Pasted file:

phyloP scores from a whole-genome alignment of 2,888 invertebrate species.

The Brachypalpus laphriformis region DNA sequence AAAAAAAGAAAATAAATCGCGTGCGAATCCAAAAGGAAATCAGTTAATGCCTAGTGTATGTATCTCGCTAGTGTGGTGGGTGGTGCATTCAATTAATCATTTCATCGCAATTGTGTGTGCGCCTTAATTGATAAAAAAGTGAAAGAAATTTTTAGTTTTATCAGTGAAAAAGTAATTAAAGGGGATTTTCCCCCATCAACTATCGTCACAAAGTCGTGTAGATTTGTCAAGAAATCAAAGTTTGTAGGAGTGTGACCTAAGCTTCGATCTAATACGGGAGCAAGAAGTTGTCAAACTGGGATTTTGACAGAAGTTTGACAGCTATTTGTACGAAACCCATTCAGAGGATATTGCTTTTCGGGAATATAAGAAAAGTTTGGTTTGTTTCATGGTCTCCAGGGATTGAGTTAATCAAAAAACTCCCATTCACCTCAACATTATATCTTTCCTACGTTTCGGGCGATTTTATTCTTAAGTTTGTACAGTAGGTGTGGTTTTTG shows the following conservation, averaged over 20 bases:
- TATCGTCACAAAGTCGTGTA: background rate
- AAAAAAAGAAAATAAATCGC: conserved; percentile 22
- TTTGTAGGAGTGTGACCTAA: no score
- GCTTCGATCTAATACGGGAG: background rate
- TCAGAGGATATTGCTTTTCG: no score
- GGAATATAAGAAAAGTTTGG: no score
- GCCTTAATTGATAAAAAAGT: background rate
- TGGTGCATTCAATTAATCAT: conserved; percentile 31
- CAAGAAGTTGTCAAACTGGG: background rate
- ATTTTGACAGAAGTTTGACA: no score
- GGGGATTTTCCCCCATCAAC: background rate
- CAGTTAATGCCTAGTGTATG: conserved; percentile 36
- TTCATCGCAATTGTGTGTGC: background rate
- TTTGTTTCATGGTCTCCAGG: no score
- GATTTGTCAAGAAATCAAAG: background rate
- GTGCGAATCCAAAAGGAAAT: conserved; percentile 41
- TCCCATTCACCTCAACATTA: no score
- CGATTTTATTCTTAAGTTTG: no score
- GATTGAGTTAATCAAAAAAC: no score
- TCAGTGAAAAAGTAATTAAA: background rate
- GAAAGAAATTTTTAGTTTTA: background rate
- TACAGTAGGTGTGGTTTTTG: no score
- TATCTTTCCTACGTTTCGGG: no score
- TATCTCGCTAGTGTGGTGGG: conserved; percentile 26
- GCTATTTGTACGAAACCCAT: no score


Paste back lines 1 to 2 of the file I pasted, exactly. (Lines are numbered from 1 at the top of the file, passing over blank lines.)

phyloP scores from a whole-genome alignment of 2,888 invertebrate species.

The Brachypalpus laphriformis region DNA sequence AAAAAAAGAAAATAAATCGCGTGCGAATCCAAAAGGAAATCAGTTAATGCCTAGTGTATGTATCTCGCTAGTGTGGTGGGTGGTGCATTCAATTAATCATTTCATCGCAATTGTGTGTGCGCCTTAATTGATAAAAAAGTGAAAGAAATTTTTAGTTTTATCAGTGAAAAAGTAATTAAAGGGGATTTTCCCCCATCAACTATCGTCACAAAGTCGTGTAGATTTGTCAAGAAATCAAAGTTTGTAGGAGTGTGACCTAAGCTTCGATCTAATACGGGAGCAAGAAGTTGTCAAACTGGGATTTTGACAGAAGTTTGACAGCTATTTGTACGAAACCCATTCAGAGGATATTGCTTTTCGGGAATATAAGAAAAGTTTGGTTTGTTTCATGGTCTCCAGGGATTGAGTTAATCAAAAAACTCCCATTCACCTCAACATTATATCTTTCCTACGTTTCGGGCGATTTTATTCTTAAGTTTGTACAGTAGGTGTGGTTTTTG shows the following conservation, averaged over 20 bases: